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Star Wars-loving scientists name new gibbon species ‘Skywalker’, and actor and fans can’t have enough of it

Named as the Skywalker hoolock gibbon partly because the Chinese characters of its scientific name mean "Heaven's movement" and also because the scientists are fans of Star Wars.

By: Trends Desk |
January 14, 2017 3:35:21 pm
star wars, luke skywalker, skywalker gibbon, starwars character primate, new primate skywalker, new species named skywalker, luke sykwalker, mark hamhill, trending news, weird news, latest news The newly-discovered Skywalker gibbon is threatened by habitat loss and hunting and the scientists argue that it should be classified as endangered. (Source: @OfficialZSL/ Twitter)

Thanks to some scientists, who are fans of epic space opera franchise ‘Star Wars,’ a new gibbon species living in the tropical forests of south-west China has been named to honour Luke Skywalker. The newly-discovered Skywalker gibbon is threatened by habitat loss and hunting and scientists argue that it should be classified as ‘endangered.’ Skywalker is the main protagonist of the film franchise.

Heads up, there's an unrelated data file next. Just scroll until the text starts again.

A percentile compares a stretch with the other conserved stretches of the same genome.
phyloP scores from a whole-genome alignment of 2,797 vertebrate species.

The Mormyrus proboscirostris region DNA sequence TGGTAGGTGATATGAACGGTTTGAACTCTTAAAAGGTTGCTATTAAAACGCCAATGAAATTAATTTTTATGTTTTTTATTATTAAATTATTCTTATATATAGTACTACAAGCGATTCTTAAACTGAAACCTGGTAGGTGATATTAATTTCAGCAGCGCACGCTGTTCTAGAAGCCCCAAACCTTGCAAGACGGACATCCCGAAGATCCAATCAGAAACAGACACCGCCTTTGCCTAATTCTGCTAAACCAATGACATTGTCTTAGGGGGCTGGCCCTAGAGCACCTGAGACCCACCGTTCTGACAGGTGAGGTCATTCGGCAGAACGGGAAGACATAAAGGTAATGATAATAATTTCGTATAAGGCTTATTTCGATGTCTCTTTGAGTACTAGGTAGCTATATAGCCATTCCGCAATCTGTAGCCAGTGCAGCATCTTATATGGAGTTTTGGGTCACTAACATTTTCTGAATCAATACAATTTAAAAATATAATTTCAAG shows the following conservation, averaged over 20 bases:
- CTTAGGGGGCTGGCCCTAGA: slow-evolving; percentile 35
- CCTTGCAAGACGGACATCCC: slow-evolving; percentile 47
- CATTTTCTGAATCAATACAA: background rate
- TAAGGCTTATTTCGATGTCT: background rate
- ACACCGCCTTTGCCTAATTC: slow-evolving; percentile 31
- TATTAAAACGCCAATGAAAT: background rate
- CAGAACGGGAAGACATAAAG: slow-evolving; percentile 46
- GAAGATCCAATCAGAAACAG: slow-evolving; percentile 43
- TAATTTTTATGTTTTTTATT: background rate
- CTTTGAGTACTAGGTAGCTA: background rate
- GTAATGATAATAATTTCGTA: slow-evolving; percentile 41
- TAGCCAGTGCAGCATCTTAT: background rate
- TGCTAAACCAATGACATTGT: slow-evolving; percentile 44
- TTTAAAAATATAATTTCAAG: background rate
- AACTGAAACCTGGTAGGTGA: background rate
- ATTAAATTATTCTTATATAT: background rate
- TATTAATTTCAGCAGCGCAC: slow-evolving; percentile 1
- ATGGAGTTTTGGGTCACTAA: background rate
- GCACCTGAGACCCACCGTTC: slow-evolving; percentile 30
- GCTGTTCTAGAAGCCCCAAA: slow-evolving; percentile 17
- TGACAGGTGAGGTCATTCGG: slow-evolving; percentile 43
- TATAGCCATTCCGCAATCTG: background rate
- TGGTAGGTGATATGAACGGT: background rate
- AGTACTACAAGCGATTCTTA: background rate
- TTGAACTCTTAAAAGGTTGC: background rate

The species has been named Skywalker hoolock gibbon partly because the Chinese characters of its scientific name mean “Heaven’s movement” and also because the scientists are fans of Star Wars, reported the BBC.

The exciting news about the Skywalker hoolock gibbon was greeted with delight by none other that Mark Hamill himself who played the popular character in the films. Fans were ecstatic by the news and many shared hilarious side-by-side photographs of apes and Hamill’s characters on Twitter. Some even initiated a photoshop challenge showing the gibbons in Star Wars-themed costumes and weapons.

Hoolock gibbons are mostly found in Bangladesh, India, China and Myanmar. They spend most of their time living in the treetops, swinging through the forests with their forelimbs, rarely spending any time on the ground and so far only two species have been identified.

Some recent studies suggested that a team of researchers studying the gibbons in China’s province were different from the rest and thus the third kind was identified. A research team led by Professor Fan Pengfei from Sun Yat-sen University in Guangzhou, and experts from the Zoological Society of London ZSL, has been studying the primates since 2008.

Here’s how Hamil reacted to the news

Here’s how Twitterati reacted to the news

The recent development was published in the American Journal of Primatology.

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